Cereal crop forecast for 1997 looks good but food shortages persist


Cereal crop forecast for 1997 looks good but food shortages persist

Global Information and Early Warning System (GIEWS):

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FAO's early forecast for 1997 cereal crops puts world production close to the record levels of 1996, according to the latest issue of the Organization's Food Outlook. The forecast for world cereal output of 1 880 million tonnes (including milled rice) would meet anticipated consumption requirements in 1997/98 and could also further replenish cereal reserves. Assuming favourable conditions until harvest, wheat output is forecast at 590 million tonnes, coarse grains at 910 million tonnes and rice is tentatively forecast to repeat last year's harvest of 380 million tonnes.

Despite this, food emergencies exist in 29 countries around the globe, mostly in Africa. In Zaire, deaths from starvation among Rwandan refugees have already been reported. Continued fighting in the country has forced refugees to flee from camps into areas that are inaccessible to relief agencies and they are now trapped in the middle of the conflict where their food situation is critical. In Rwanda itself the food situation remains tight following a large repatriation of refugees last November/December. In Burundi recent poor harvests and economic sanctions by neighbouring countries have severely affected food supplies.

In eastern Africa, although the main cereal crops for 1996/97 were satisfactory, large numbers of people are suffering severe food shortages as a result of the failure of secondary coarse grain crops. A food emergency has been declared in the pastoralist southern regions of Ethiopia and emergency food assistance is needed in eastern and northeastern parts of Kenya, in northern Tanzania, eastern Uganda and Somalia. In western Africa the food situation remains precarious in Liberia, while in Sierra Leone the food situation has improved somewhat following the recent peace accord.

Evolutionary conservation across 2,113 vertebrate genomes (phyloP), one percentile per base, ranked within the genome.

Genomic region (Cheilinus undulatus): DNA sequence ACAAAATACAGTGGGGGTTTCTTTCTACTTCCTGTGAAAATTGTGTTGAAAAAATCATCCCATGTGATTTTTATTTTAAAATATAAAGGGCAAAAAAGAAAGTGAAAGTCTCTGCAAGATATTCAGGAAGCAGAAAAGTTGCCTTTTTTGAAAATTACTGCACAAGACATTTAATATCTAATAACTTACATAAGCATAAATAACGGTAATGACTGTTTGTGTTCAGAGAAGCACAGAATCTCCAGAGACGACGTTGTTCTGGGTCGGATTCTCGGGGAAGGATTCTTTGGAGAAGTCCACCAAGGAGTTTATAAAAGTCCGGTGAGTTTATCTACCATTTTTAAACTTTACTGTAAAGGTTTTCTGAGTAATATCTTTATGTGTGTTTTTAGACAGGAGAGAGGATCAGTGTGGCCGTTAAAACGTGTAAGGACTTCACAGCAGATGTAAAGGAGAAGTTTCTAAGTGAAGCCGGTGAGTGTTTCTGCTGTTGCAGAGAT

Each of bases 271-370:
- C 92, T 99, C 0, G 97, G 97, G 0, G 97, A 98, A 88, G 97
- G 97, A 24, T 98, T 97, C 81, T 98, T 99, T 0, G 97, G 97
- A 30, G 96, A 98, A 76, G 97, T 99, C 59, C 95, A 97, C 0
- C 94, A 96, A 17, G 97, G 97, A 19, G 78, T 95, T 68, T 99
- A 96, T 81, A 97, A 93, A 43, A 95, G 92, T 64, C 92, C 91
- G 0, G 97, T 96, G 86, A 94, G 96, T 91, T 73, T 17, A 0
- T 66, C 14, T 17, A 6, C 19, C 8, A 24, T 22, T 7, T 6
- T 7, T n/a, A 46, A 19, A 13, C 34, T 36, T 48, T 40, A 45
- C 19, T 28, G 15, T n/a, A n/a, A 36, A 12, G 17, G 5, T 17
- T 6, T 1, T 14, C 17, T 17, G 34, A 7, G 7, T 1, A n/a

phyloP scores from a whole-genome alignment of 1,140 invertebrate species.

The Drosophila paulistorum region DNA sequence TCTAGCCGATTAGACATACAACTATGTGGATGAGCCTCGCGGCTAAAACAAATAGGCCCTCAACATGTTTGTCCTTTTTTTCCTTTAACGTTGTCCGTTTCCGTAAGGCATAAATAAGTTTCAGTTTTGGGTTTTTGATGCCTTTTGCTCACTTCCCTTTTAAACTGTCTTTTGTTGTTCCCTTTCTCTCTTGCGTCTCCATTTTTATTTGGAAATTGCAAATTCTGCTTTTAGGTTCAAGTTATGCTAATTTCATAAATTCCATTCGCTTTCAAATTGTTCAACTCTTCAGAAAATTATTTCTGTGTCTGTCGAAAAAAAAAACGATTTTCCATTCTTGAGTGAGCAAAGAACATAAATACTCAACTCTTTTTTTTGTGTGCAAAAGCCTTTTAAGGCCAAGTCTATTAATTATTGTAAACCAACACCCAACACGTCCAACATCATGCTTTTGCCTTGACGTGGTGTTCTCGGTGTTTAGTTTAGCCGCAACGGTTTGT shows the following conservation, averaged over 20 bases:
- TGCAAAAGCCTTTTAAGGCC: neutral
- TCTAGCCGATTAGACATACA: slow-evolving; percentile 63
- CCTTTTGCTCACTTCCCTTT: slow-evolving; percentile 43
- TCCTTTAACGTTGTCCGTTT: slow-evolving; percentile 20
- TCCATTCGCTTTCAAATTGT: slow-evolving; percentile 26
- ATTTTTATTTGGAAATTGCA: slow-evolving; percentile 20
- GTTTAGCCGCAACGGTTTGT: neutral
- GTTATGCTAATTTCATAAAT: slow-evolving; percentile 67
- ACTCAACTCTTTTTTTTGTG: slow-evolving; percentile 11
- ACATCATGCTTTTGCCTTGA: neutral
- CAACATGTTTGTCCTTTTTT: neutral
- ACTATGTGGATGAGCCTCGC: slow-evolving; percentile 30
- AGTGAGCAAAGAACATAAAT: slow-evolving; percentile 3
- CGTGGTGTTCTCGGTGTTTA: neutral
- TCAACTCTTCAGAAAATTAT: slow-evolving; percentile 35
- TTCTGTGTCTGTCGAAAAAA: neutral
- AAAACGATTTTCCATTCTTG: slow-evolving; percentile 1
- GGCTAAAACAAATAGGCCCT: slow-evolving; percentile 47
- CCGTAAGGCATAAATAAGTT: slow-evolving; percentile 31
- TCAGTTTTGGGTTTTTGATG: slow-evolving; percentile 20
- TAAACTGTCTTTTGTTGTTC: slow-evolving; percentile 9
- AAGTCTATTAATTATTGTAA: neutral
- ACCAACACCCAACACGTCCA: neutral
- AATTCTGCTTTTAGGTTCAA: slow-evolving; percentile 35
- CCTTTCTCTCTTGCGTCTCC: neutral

In Asia the already critical food situation in the Democratic People's Republic of Korea continues to deteriorate. In early March rice rations were cut to 100 g a day, a mere 20 percent of their normal level of 500 g. Flood damage in Laos has left 420 000 people in need of emergency assistance. In Mongolia economic transition continues to cause problems for food production, while in Sri Lanka drought and civil strife are hampering food production in the north. In the Commonwealth of Independent States (CIS), Tajikistan remains in need of food aid.

Cereal availability for food aid in 1996/97 is forecast at 7.5 million tonnes, unchanged from last year, but down by about 50 percent from the levels of the early 1990s. The low-income food-deficit countries would receive about 5.9 million tonnes of food aid grain in 1996/97, about 10 percent of their forecast cereal import needs.

The recovery in global cereal production in 1996 has eased the exceptionally tight supply/demand situation of last year. As a result of this, international cereal markets have stabilized in recent months. However, the latest issue of Food Outlook warns that the ratio of end-of-season stocks to forecast consumption in 1997/98, which is now estimated at close to 16 percent, would still be below the 17 to 18 percent range that FAO considers the minimum necessary to safeguard world food security.

25 April 1997


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